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Five Networking Mantras For Job Seekers


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Five Networking Mantras For Job Seekers

  1. 1.   Five  Networking  Mantras   Pushpinder  Lubana   2011
  2. 2. Five  Networking  Mantras  for  Job  Seekers    I  lost  my  full-­‐time  job  five  months  ago,  and  have  slowly  and  painfully  developed  my  networking  skills.  It  has  been  a  rewarding  journey  and  I  have  learned  more  while  looking  for  a  job  than  I  may  have  ever  learned  in  just  doing  my  job.      Here  is  what  I  have  learned:     1. Networking  happens  all  the  time.  Be  prepared  for  the  unexpected.  There  is   no  script  or  formula.  When  you  meet  someone  and  connect  with  them,  let   them  know  you  are  looking  for  a  job.  You’ll  be  surprised  at  how  quickly   people  want  to  help.  Be  genuine.       Two  months  ago,  at  my  favorite  café,  I  struck  up  a  casual  conversation  with  a   woman  on  the  adjoining  table.  She  happened  to  be  looking  for  employment   herself.  As  we  chatted,  another  woman  by  our  table  joined  the  conversation   and  shared  she  was  also  in  the  job  market.  It  led  to  us  connecting  over  coffee,   LinkedIn,  and  FaceBook.  We  formed  a  Professional  meet  up  group  and  held  a   very  successful  networking  mixer,  which  led  to  contract  work  for  several   people  including  myself.         2. Don’t  be  pushy  or  exude  desperation.  Don’t  hand  out  your  business  cards   at  a  casual  meeting  or  email  your  resume  unless  requested.    Ask  to  meet  a   contact  first  or  have  a  conversation  on  the  phone  before  sending  your   resume.  Even  better,  email  a  link  to  your  complete  LinkedIn  profile  if  you   need  to  provide  a  quick  overview.         3. Be  prepared  to  learn  new  things  in  this  phase  of  your  life.  Ultimately,   these  are  the  building  blocks  for  landing  on  your  feet.  Consider  all  your   activities,  such  as  attending  a  lecture,  researching  a  topic  of  interest  for  an   interview,  a  yoga  class  as  pathways  that  are  expanding  your  networking   world  and  adding  knowledge  and  information  that  will  be  useful  on  your   journey.       For  example,  recently,  I  snagged  a  30-­‐minute  meeting  with  the  CMO  of  a   leading  software  company.  Before  the  meeting,  I  surfed  his  company  blog   and  realized  that  one  of  the  topics  closest  to  his  heart  was  the  power  of  social   media  in  impacting  how  corporations  communicate  with  their  customers.    I   spent  several  hours  researching  and  reading  articles  on  the  internet.  Not  only   was  I  able  to  hold  my  own  in  our  conversation  but  I  also  have  been  able  to   use  the  knowledge  in  other  networking  situations.           4. Build  relationships  for  the  long-­term.  Network,  network,  network.   According  to  Jerry  McCreary,  the  networking  guru,  who  formed  a  networking   group  called  Coach-­‐onthego  on  LinkedIn,  the  best  breakdown  of  your  time  is   90%  networking  and  10%  applying  for  jobs.  Keep  logs,  invite  people  for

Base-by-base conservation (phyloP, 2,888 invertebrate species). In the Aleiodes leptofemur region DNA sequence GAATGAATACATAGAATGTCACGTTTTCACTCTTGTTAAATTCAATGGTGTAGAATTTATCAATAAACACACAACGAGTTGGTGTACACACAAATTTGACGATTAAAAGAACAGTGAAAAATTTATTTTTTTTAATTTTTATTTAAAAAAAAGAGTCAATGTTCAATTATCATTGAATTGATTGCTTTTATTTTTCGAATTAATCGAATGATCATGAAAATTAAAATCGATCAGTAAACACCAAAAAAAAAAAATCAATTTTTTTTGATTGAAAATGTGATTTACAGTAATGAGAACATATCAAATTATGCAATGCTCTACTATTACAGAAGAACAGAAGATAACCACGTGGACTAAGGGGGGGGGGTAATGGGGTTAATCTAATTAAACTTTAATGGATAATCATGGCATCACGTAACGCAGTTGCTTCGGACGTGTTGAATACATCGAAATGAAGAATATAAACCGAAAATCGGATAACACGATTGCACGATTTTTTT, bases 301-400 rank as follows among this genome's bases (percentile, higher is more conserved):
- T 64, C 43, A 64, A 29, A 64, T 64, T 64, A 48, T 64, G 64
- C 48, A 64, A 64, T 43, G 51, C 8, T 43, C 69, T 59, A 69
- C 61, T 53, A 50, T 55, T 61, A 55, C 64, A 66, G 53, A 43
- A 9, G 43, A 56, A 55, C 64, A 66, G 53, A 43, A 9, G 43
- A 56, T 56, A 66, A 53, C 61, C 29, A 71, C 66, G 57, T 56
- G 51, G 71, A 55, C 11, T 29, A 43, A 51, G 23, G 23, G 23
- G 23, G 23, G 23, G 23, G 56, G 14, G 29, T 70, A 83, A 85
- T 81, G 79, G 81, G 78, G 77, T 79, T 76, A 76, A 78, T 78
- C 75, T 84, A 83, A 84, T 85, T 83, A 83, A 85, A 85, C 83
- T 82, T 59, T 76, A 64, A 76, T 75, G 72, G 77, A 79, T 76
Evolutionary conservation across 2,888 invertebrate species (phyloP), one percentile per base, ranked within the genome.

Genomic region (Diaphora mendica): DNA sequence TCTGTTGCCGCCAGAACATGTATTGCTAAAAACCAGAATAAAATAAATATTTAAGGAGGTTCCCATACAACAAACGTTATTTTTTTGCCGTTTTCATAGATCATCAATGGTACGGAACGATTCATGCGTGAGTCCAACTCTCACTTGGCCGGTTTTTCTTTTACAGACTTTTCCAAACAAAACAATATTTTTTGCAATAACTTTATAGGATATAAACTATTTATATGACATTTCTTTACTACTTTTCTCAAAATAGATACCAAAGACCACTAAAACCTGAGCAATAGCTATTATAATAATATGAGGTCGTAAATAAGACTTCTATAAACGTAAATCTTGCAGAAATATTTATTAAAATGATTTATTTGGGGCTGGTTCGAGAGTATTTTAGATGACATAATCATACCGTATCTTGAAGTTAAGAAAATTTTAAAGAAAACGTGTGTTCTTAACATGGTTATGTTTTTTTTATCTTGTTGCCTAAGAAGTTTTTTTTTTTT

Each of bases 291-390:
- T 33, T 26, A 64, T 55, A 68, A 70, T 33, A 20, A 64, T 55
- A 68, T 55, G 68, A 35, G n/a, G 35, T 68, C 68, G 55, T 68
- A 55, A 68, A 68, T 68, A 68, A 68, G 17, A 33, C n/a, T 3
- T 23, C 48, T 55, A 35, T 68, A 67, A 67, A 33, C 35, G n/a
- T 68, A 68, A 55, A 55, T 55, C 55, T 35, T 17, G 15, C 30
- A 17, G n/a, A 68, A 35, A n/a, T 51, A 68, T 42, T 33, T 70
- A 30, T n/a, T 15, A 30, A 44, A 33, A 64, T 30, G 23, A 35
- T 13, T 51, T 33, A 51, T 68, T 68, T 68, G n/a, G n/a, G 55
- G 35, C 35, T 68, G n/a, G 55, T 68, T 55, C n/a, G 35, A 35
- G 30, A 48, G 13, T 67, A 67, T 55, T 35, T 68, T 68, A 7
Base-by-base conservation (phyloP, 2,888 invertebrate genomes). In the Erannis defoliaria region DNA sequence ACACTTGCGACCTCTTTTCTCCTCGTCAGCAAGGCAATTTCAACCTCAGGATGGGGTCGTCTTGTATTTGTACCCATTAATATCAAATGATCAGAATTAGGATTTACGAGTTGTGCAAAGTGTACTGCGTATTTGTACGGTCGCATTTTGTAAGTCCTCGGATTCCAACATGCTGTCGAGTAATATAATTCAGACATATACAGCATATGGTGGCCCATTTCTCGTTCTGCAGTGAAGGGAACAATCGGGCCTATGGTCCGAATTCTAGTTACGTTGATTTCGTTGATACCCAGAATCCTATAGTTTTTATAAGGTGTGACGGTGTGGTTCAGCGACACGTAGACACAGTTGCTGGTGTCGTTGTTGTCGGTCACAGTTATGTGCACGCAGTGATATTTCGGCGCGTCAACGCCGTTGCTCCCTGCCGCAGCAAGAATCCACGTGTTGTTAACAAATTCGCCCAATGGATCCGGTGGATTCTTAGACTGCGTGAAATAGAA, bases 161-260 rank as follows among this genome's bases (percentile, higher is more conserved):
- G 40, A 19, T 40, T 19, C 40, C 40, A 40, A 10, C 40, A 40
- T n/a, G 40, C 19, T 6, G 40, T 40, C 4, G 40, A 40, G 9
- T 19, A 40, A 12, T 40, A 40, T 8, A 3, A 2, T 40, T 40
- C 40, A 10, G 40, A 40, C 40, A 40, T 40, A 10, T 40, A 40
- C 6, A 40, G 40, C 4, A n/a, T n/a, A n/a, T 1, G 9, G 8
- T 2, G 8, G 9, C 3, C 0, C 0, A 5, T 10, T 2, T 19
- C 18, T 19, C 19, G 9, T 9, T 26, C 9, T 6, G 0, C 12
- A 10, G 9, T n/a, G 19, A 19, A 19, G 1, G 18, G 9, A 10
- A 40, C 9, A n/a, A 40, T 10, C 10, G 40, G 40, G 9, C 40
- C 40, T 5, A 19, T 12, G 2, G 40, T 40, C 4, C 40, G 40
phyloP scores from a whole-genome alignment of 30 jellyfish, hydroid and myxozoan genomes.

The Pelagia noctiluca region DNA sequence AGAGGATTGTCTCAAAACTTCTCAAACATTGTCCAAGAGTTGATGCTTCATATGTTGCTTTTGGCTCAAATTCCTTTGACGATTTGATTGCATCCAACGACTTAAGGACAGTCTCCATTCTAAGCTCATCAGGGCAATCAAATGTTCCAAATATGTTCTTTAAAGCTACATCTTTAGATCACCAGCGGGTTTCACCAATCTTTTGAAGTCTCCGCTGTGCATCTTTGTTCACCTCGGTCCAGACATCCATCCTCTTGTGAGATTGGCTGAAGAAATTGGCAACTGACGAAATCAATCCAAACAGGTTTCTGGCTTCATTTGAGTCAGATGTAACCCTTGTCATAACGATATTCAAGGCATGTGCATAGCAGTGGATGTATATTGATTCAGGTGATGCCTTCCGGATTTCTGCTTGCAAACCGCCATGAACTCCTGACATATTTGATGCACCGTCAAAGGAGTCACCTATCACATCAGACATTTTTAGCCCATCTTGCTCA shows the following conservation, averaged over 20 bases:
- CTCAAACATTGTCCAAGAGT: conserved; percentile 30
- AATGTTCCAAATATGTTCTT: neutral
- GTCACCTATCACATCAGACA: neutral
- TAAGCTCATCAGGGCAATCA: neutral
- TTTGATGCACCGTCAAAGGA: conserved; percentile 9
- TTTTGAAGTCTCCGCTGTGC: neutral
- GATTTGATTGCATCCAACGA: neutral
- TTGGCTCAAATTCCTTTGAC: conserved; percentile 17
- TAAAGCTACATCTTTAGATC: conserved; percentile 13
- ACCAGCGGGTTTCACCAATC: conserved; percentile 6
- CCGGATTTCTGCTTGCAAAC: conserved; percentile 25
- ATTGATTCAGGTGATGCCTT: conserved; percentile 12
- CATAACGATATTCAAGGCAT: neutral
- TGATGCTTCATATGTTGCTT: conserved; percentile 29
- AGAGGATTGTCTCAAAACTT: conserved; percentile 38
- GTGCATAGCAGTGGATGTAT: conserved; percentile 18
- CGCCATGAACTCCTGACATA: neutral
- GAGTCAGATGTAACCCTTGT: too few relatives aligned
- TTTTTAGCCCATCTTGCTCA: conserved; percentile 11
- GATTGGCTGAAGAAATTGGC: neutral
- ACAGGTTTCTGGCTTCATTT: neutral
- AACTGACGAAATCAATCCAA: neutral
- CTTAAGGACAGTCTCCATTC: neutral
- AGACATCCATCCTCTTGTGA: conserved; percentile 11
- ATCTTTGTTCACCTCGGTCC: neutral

3. 3. coffee,  and  invest  time  in  these  relationships.  Help  other  people  along  the   way.  It  is  hard  to  put  yourself  out  there  but  it  gets  easier  with  practice  and   you  will  find  the  gold  at  the  end  of  the  road.  Here  are  some  statistics  from  my   own  case:       Time  elapsed  since  losing  full-­‐time  position     5  months   Number  of  online  applications         70   Number  of  interviews  from  online  applications     1   Number  of  part-­‐time  contracts  from  networking     5   Informational  meetings/interviews  from  networking   25   Connections  on  LinkedIn  at  beginning  of  networking   32   Connections  on  LinkedIn  at  present  time       137     5.  Don’t  take  it  personally  when  you’re  reaching  out.  Don’t  look  for  instant   returns.    Sow  the  seeds.  The  harvest  comes  much  later.  People  will  help  you   but  not  always  in  the  way  you  expected.  The  rejection  letter  or  the  no-­‐ response  to  a  networking  request  should  be  a  stimulus  for  you  to  reach  out   again,  strengthen  your  resolve,  and  go  out  and  network  more!      Consider  this  time  in  your  life  as  an  opportunity  that  needs  to  be  developed  patiently  and  positively.  Keep  yourself  open  to  the  possibilities  out  there  and  they  shall  come.    If  you  live  in  the  Silicon  Valley,  email  me  at  to  meet  up  for  coffee!